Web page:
posted by Kevin Houston

Mathematics talks at TED are rather rare so I was keen to link a recent talk from TEDxUCl by Hannah Fry which was about the applications of mathematics to complex problems such as human behaviour. After watching it I hummed and hawed. On the one hand this is a very well presented and explained talk (and this is even more impressive as the speaker is a fairly newly-minted PhD). On the other hand, it doesn’t feature much maths and crucially, for me at least, I wasn’t sure that anything has been proved. It wasn’t clear to me that any models have been developed. The wording at the end is fairly vague. Saying “Once we have done this…” leaves open the possibility that it has not been done yet. She also says “we can almost begin to talk about…” which is again too vague. Anyhow, in the end I decided to link to it. It’s only 10 minutes long and does give you some idea where things are headed. The end of the talk is mostly about predicting crime, something I looked into a few years ago when a local policeman contacted the School of Maths for help after watching the TV programme Numbers about a crime fighting mathematician. Unfortunately I was unable to help him with his enquiries as at the time the mathematical models for crime prevention and detection were very poor. The current video sort of claims they have been improved. I...

## A Mathematician Comes of Age by Steven Krantz...

posted by Kevin Houston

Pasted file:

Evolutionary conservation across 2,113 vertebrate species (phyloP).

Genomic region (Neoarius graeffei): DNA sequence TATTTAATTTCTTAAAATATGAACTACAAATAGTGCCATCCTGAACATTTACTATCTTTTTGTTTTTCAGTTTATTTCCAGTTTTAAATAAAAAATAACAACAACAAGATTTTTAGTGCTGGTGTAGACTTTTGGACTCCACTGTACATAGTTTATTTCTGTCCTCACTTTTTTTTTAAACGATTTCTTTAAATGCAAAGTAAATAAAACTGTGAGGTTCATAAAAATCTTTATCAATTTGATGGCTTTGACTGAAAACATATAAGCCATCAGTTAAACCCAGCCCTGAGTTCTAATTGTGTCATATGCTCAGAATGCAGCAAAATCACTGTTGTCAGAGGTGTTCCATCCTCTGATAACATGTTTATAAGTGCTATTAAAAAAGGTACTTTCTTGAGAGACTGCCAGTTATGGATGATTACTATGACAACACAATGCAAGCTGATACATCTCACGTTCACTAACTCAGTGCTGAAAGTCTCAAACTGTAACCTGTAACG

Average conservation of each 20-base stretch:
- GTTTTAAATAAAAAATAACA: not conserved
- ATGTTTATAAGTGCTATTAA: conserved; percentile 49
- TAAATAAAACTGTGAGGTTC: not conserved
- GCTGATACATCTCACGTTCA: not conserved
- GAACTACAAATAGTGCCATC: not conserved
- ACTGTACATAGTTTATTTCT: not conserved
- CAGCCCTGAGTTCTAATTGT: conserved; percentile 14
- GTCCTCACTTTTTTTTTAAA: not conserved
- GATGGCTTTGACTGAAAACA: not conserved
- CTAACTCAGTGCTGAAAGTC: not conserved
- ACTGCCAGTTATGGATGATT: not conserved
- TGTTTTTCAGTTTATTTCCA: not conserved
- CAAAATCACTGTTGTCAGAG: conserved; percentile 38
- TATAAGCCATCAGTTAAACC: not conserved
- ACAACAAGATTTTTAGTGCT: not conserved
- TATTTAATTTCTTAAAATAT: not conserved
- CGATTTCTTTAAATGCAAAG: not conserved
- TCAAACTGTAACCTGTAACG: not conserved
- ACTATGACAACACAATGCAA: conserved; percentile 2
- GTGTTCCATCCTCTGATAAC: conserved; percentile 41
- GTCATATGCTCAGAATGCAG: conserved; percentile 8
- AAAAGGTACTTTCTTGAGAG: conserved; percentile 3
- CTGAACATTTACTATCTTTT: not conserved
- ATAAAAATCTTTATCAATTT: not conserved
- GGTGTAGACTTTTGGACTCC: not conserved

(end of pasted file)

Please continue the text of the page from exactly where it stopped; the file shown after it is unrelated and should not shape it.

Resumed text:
I’m a big fan of Steven Krantz. His book on teaching mathematics is the one I recommend most to beginning maths lecturers. The second edition is a must have since it contains short replies to his book from other lecturers, some of them highly critical. Currently, I’m reading his recent book A Mathematician Comes of Age. This is concerned with how a mathematician becomes mathematically mature. From the back cover: “It describes and analyzes how a student develops from a neophyte who can manipulate simple arithmetic problems to a sophisticated thinker who can understand abstract concepts, can think rigorously, and can analyze and manipulate proofs.” I must admit I’ve been diving in and out of the book at random and although I don’t agree with everything he says (or agree with the inclusion of certain topics – why are North Americans so concerned about “Math anxiety”?) there are thought-provoking passages every page or so. The parody of the Evolution of Teaching Math on page 49 is very funny and includes 1980s: A framer sells a bag of potatoes for $10. His production costs are $8 and his profit is $2. Underline the word “potatoes” and discuss with your classmates. Leaving aside the humour, I particularly like the section on Reading and Thinking (p95): It has been observed [No reference given – KH] that the key things that a good teacher does are engage the students in the learning process pace the students teach the students to read Now, reading mathematics is something I’ve thought about and try to get my students to do, see Chapter 2 of How to Think Like a Mathematician (follow the link for free samples of chapters 3 and 4). Like in HTTLAM Krantz mentions the importance of reading with...